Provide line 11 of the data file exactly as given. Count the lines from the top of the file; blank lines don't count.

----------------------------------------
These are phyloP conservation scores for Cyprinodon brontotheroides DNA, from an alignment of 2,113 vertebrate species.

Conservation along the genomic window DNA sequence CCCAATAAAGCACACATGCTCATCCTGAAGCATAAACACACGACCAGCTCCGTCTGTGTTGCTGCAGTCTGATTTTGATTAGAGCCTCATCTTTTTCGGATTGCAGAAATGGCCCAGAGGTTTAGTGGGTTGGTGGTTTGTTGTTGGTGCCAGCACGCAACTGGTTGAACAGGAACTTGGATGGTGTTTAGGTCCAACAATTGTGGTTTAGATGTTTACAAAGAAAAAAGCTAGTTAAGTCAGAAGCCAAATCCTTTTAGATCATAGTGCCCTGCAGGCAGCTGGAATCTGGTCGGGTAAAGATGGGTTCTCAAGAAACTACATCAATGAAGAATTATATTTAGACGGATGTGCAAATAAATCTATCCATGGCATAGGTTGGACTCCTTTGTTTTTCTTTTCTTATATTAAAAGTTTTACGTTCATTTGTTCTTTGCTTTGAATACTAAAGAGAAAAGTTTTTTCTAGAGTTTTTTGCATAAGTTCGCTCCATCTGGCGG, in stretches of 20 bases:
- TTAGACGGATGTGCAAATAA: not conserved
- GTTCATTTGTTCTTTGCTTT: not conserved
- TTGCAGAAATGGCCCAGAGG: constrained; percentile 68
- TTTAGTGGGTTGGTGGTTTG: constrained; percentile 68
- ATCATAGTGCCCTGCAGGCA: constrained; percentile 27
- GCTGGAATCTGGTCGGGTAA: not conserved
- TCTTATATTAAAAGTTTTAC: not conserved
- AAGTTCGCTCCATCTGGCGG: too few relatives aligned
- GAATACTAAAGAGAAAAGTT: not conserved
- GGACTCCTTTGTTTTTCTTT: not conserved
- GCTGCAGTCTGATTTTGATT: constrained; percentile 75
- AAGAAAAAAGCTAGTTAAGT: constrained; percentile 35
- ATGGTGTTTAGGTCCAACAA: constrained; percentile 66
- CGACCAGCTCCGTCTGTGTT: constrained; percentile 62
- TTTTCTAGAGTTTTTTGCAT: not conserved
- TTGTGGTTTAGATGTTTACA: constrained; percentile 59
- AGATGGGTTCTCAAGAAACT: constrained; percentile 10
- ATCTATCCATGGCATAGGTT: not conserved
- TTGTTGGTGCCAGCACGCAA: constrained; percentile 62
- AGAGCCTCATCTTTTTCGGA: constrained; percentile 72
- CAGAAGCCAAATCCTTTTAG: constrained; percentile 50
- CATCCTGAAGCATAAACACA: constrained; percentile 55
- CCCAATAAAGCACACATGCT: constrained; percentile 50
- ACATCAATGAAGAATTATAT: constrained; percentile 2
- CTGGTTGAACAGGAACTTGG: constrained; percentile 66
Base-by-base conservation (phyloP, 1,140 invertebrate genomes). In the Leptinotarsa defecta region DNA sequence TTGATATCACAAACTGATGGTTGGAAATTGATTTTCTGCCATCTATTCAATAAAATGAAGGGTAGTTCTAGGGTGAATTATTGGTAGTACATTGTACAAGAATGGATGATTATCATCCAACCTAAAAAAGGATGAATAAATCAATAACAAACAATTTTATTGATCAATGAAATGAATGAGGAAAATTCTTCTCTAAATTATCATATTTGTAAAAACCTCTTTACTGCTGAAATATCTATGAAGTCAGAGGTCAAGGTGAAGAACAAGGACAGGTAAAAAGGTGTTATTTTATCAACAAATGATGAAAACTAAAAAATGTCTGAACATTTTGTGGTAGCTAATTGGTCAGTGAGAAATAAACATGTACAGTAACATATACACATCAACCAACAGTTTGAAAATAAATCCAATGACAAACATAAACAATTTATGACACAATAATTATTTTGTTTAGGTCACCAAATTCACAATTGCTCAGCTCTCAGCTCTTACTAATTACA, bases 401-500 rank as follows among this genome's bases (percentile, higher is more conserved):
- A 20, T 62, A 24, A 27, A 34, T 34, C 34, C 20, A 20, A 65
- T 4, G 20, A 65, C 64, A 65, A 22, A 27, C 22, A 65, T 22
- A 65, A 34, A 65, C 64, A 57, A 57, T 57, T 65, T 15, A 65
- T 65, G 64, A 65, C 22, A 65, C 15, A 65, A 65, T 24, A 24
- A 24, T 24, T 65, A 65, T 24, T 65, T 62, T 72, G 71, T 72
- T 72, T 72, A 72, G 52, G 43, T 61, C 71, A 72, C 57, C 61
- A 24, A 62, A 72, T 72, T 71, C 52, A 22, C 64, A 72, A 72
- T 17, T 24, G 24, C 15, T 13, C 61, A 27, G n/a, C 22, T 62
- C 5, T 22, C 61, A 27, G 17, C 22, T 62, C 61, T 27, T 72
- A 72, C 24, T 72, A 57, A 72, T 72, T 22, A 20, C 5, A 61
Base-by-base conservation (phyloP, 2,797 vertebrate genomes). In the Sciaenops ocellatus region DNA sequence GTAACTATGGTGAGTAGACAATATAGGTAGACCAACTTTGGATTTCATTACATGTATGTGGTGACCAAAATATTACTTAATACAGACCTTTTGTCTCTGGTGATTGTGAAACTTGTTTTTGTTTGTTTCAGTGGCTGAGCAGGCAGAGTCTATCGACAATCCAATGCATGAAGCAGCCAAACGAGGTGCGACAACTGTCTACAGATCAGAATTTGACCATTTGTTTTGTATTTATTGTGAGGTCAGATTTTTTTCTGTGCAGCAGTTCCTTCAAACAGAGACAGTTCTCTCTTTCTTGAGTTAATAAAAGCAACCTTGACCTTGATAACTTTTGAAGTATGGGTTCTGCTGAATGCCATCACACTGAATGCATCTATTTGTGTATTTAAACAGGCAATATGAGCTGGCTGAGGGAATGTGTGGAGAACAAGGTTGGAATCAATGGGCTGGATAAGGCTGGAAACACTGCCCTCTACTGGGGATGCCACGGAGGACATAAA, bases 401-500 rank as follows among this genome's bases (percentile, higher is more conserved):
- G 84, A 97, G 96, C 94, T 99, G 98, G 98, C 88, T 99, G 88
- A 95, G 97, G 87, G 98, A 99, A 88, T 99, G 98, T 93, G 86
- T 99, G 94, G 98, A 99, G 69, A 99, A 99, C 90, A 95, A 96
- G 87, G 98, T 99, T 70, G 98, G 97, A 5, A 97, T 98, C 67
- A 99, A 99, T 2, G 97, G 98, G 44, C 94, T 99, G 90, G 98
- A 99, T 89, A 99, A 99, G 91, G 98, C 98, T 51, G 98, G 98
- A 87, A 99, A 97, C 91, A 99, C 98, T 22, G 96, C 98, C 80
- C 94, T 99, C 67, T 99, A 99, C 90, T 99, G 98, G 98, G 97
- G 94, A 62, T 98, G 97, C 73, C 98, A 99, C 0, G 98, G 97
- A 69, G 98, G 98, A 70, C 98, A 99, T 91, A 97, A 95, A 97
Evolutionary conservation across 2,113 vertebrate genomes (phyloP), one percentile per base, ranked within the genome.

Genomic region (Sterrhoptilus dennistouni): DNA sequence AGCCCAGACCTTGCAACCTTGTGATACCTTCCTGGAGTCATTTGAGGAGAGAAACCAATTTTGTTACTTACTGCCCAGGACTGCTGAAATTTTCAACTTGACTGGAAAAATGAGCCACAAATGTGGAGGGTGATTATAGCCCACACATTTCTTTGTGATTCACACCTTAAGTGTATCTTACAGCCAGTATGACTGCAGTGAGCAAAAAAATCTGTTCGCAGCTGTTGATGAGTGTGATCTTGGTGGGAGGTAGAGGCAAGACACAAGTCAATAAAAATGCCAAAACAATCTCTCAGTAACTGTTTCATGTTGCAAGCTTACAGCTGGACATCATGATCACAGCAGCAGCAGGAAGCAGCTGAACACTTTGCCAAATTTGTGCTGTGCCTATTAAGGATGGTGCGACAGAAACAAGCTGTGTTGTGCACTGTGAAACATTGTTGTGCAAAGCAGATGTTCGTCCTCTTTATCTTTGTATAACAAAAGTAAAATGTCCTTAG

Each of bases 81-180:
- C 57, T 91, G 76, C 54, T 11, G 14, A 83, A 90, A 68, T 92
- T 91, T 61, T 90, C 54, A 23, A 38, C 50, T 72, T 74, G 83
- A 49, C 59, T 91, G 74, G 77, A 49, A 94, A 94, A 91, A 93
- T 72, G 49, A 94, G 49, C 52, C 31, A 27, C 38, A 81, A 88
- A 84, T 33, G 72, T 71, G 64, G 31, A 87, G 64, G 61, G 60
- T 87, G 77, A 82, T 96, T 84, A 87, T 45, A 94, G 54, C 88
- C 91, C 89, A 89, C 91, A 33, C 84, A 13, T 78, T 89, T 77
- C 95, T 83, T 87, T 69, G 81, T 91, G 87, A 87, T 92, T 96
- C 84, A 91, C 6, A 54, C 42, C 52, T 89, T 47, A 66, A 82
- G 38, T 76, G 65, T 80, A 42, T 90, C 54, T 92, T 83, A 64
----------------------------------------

- GAATACTAAAGAGAAAAGTT: not conserved